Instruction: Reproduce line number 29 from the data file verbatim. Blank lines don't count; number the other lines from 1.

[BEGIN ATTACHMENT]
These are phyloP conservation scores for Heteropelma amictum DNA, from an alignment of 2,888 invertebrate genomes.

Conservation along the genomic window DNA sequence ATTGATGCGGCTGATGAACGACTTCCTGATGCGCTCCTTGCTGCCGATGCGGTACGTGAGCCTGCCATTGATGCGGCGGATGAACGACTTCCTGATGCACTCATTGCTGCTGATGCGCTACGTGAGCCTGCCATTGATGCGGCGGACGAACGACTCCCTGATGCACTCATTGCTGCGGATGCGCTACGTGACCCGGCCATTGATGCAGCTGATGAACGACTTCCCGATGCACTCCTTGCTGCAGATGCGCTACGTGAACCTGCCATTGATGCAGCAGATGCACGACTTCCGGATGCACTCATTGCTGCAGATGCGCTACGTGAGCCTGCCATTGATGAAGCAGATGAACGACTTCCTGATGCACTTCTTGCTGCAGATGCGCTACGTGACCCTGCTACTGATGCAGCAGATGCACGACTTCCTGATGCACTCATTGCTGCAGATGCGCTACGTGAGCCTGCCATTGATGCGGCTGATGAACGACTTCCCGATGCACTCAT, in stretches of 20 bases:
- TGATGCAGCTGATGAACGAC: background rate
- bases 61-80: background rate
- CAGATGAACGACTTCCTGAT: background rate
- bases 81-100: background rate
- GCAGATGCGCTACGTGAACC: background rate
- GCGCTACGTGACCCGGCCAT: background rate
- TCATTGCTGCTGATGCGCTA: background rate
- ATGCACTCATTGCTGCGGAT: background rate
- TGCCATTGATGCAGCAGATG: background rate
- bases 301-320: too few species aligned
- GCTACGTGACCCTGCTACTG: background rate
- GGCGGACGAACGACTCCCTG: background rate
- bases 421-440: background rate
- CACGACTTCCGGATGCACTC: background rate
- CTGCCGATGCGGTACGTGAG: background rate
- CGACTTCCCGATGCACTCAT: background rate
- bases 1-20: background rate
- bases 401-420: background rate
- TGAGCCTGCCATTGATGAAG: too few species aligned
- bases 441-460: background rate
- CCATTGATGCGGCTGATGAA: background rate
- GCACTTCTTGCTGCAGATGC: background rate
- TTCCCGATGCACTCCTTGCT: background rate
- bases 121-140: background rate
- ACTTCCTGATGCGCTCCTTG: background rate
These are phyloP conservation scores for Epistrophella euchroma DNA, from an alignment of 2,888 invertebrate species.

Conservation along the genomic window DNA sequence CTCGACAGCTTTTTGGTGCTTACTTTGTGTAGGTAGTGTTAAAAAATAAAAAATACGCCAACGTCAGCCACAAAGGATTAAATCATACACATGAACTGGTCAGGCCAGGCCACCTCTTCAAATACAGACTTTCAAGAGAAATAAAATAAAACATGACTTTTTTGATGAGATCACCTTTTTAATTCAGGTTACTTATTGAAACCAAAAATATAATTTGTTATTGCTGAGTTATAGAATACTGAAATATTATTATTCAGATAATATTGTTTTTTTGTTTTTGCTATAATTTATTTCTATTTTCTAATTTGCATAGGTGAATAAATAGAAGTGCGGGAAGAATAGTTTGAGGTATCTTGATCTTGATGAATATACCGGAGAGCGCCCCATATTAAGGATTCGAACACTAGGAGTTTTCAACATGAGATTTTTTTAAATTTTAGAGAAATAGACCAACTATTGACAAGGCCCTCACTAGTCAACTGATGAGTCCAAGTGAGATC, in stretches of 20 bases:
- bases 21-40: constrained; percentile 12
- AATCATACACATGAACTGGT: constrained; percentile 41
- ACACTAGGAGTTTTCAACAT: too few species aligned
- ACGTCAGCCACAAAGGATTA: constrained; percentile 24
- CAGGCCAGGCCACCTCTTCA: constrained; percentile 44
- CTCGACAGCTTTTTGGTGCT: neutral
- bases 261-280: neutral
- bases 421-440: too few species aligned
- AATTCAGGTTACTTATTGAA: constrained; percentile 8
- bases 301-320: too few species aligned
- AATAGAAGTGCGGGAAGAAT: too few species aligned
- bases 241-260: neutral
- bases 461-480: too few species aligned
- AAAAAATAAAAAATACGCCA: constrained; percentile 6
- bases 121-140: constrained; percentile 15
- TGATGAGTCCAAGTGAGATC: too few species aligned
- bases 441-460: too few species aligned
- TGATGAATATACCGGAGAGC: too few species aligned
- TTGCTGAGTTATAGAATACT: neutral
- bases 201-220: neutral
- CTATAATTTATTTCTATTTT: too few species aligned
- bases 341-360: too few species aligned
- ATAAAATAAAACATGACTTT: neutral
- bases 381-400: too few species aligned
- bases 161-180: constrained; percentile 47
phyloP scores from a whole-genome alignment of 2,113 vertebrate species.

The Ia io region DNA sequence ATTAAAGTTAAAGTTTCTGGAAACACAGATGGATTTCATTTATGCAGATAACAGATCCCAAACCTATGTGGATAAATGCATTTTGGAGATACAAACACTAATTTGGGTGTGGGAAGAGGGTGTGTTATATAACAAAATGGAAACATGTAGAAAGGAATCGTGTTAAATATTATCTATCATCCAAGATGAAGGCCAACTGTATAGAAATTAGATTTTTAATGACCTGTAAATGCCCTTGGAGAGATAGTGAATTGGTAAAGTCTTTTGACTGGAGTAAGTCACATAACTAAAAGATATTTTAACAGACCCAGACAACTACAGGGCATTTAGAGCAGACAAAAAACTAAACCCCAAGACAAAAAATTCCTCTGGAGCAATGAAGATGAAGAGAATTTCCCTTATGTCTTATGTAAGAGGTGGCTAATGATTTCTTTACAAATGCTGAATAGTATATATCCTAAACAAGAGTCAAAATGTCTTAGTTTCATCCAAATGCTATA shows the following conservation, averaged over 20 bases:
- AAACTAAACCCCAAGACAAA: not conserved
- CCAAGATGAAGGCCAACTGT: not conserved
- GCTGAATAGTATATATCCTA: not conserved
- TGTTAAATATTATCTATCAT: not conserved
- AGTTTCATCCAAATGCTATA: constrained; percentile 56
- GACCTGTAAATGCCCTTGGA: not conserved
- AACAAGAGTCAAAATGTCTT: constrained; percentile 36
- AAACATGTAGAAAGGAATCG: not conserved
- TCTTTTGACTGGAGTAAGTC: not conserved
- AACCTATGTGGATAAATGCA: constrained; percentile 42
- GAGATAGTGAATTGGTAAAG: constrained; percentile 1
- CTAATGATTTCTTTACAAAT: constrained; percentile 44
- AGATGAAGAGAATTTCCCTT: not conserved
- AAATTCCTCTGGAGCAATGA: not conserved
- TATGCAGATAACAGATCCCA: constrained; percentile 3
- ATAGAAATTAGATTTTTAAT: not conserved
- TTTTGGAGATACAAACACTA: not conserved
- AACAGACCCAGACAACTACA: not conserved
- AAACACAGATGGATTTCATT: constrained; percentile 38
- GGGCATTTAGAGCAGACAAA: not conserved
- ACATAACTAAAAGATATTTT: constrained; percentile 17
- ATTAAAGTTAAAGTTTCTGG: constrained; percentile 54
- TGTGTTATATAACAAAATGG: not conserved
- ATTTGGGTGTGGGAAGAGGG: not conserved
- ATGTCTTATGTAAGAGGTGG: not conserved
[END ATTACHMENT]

Conservation along the genomic window DNA sequence CTCGACAGCTTTTTGGTGCTTACTTTGTGTAGGTAGTGTTAAAAAATAAAAAATACGCCAACGTCAGCCACAAAGGATTAAATCATACACATGAACTGGTCAGGCCAGGCCACCTCTTCAAATACAGACTTTCAAGAGAAATAAAATAAAACATGACTTTTTTGATGAGATCACCTTTTTAATTCAGGTTACTTATTGAAACCAAAAATATAATTTGTTATTGCTGAGTTATAGAATACTGAAATATTATTATTCAGATAATATTGTTTTTTTGTTTTTGCTATAATTTATTTCTATTTTCTAATTTGCATAGGTGAATAAATAGAAGTGCGGGAAGAATAGTTTGAGGTATCTTGATCTTGATGAATATACCGGAGAGCGCCCCATATTAAGGATTCGAACACTAGGAGTTTTCAACATGAGATTTTTTTAAATTTTAGAGAAATAGACCAACTATTGACAAGGCCCTCACTAGTCAACTGATGAGTCCAAGTGAGATC, in stretches of 20 bases: